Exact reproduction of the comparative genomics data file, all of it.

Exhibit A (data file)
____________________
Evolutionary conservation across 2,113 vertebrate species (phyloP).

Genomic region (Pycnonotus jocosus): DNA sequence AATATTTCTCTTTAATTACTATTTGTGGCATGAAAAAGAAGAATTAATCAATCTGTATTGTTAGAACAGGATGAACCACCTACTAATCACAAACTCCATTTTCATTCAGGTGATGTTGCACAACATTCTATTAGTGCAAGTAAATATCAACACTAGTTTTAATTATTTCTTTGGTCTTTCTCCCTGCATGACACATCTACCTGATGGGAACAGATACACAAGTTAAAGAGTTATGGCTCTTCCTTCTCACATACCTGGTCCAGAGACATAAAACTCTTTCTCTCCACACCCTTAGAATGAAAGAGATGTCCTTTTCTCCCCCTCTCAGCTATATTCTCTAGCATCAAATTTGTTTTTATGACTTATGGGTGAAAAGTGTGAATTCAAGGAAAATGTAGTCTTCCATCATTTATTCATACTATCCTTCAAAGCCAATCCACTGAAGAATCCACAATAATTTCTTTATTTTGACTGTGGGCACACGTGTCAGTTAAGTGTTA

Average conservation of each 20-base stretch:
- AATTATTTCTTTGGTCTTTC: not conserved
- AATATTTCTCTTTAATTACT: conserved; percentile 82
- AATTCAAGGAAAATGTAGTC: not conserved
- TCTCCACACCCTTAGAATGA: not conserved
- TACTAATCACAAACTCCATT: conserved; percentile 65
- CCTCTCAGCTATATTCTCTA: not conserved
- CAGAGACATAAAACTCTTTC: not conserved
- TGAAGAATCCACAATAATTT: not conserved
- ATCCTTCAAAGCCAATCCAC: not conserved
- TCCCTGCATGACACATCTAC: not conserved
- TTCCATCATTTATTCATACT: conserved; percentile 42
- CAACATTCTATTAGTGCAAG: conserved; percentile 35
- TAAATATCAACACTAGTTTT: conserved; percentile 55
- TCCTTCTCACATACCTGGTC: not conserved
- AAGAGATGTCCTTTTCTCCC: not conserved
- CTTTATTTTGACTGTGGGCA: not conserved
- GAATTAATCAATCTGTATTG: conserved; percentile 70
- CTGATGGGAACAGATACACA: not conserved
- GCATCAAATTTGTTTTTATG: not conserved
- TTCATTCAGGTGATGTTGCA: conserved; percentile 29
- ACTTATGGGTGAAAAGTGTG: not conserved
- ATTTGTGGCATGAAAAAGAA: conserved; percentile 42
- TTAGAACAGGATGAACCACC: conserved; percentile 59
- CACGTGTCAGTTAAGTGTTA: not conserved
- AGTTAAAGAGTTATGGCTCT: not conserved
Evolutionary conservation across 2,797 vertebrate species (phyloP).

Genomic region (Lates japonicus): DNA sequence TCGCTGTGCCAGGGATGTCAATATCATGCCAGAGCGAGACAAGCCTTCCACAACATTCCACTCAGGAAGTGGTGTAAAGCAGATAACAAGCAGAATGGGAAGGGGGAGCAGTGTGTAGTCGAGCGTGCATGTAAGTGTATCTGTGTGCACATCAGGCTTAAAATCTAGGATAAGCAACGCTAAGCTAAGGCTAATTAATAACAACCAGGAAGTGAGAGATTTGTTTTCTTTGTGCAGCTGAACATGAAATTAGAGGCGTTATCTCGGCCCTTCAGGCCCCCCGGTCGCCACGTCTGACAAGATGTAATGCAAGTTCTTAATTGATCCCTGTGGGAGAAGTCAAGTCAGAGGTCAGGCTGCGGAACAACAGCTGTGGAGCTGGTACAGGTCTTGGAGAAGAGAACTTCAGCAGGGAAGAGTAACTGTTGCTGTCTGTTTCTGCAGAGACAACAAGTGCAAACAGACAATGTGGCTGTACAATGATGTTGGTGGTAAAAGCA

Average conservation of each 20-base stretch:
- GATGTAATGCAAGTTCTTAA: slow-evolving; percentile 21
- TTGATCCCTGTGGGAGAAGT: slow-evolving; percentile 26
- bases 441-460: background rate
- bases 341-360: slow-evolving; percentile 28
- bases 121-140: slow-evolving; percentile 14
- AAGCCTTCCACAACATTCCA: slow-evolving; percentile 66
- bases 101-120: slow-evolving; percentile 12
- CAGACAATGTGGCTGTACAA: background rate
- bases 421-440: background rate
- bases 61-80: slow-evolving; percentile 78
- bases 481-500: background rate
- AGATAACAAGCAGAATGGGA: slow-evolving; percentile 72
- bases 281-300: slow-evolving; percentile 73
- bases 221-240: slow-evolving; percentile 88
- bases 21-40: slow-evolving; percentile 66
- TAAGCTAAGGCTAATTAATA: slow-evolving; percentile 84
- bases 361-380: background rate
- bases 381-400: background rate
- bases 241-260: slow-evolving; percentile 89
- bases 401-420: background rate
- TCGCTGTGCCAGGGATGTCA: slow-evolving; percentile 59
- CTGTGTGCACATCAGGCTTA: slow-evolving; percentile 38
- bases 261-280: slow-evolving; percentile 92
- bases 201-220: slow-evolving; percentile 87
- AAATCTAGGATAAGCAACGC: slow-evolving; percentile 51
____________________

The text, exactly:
Evolutionary conservation across 2,113 vertebrate species (phyloP).

Genomic region (Pycnonotus jocosus): DNA sequence AATATTTCTCTTTAATTACTATTTGTGGCATGAAAAAGAAGAATTAATCAATCTGTATTGTTAGAACAGGATGAACCACCTACTAATCACAAACTCCATTTTCATTCAGGTGATGTTGCACAACATTCTATTAGTGCAAGTAAATATCAACACTAGTTTTAATTATTTCTTTGGTCTTTCTCCCTGCATGACACATCTACCTGATGGGAACAGATACACAAGTTAAAGAGTTATGGCTCTTCCTTCTCACATACCTGGTCCAGAGACATAAAACTCTTTCTCTCCACACCCTTAGAATGAAAGAGATGTCCTTTTCTCCCCCTCTCAGCTATATTCTCTAGCATCAAATTTGTTTTTATGACTTATGGGTGAAAAGTGTGAATTCAAGGAAAATGTAGTCTTCCATCATTTATTCATACTATCCTTCAAAGCCAATCCACTGAAGAATCCACAATAATTTCTTTATTTTGACTGTGGGCACACGTGTCAGTTAAGTGTTA

Average conservation of each 20-base stretch:
- AATTATTTCTTTGGTCTTTC: not conserved
- AATATTTCTCTTTAATTACT: conserved; percentile 82
- AATTCAAGGAAAATGTAGTC: not conserved
- TCTCCACACCCTTAGAATGA: not conserved
- TACTAATCACAAACTCCATT: conserved; percentile 65
- CCTCTCAGCTATATTCTCTA: not conserved
- CAGAGACATAAAACTCTTTC: not conserved
- TGAAGAATCCACAATAATTT: not conserved
- ATCCTTCAAAGCCAATCCAC: not conserved
- TCCCTGCATGACACATCTAC: not conserved
- TTCCATCATTTATTCATACT: conserved; percentile 42
- CAACATTCTATTAGTGCAAG: conserved; percentile 35
- TAAATATCAACACTAGTTTT: conserved; percentile 55
- TCCTTCTCACATACCTGGTC: not conserved
- AAGAGATGTCCTTTTCTCCC: not conserved
- CTTTATTTTGACTGTGGGCA: not conserved
- GAATTAATCAATCTGTATTG: conserved; percentile 70
- CTGATGGGAACAGATACACA: not conserved
- GCATCAAATTTGTTTTTATG: not conserved
- TTCATTCAGGTGATGTTGCA: conserved; percentile 29
- ACTTATGGGTGAAAAGTGTG: not conserved
- ATTTGTGGCATGAAAAAGAA: conserved; percentile 42
- TTAGAACAGGATGAACCACC: conserved; percentile 59
- CACGTGTCAGTTAAGTGTTA: not conserved
- AGTTAAAGAGTTATGGCTCT: not conserved
Evolutionary conservation across 2,797 vertebrate species (phyloP).

Genomic region (Lates japonicus): DNA sequence TCGCTGTGCCAGGGATGTCAATATCATGCCAGAGCGAGACAAGCCTTCCACAACATTCCACTCAGGAAGTGGTGTAAAGCAGATAACAAGCAGAATGGGAAGGGGGAGCAGTGTGTAGTCGAGCGTGCATGTAAGTGTATCTGTGTGCACATCAGGCTTAAAATCTAGGATAAGCAACGCTAAGCTAAGGCTAATTAATAACAACCAGGAAGTGAGAGATTTGTTTTCTTTGTGCAGCTGAACATGAAATTAGAGGCGTTATCTCGGCCCTTCAGGCCCCCCGGTCGCCACGTCTGACAAGATGTAATGCAAGTTCTTAATTGATCCCTGTGGGAGAAGTCAAGTCAGAGGTCAGGCTGCGGAACAACAGCTGTGGAGCTGGTACAGGTCTTGGAGAAGAGAACTTCAGCAGGGAAGAGTAACTGTTGCTGTCTGTTTCTGCAGAGACAACAAGTGCAAACAGACAATGTGGCTGTACAATGATGTTGGTGGTAAAAGCA

Average conservation of each 20-base stretch:
- GATGTAATGCAAGTTCTTAA: slow-evolving; percentile 21
- TTGATCCCTGTGGGAGAAGT: slow-evolving; percentile 26
- bases 441-460: background rate
- bases 341-360: slow-evolving; percentile 28
- bases 121-140: slow-evolving; percentile 14
- AAGCCTTCCACAACATTCCA: slow-evolving; percentile 66
- bases 101-120: slow-evolving; percentile 12
- CAGACAATGTGGCTGTACAA: background rate
- bases 421-440: background rate
- bases 61-80: slow-evolving; percentile 78
- bases 481-500: background rate
- AGATAACAAGCAGAATGGGA: slow-evolving; percentile 72
- bases 281-300: slow-evolving; percentile 73
- bases 221-240: slow-evolving; percentile 88
- bases 21-40: slow-evolving; percentile 66
- TAAGCTAAGGCTAATTAATA: slow-evolving; percentile 84
- bases 361-380: background rate
- bases 381-400: background rate
- bases 241-260: slow-evolving; percentile 89
- bases 401-420: background rate
- TCGCTGTGCCAGGGATGTCA: slow-evolving; percentile 59
- CTGTGTGCACATCAGGCTTA: slow-evolving; percentile 38
- bases 261-280: slow-evolving; percentile 92
- bases 201-220: slow-evolving; percentile 87
- AAATCTAGGATAAGCAACGC: slow-evolving; percentile 51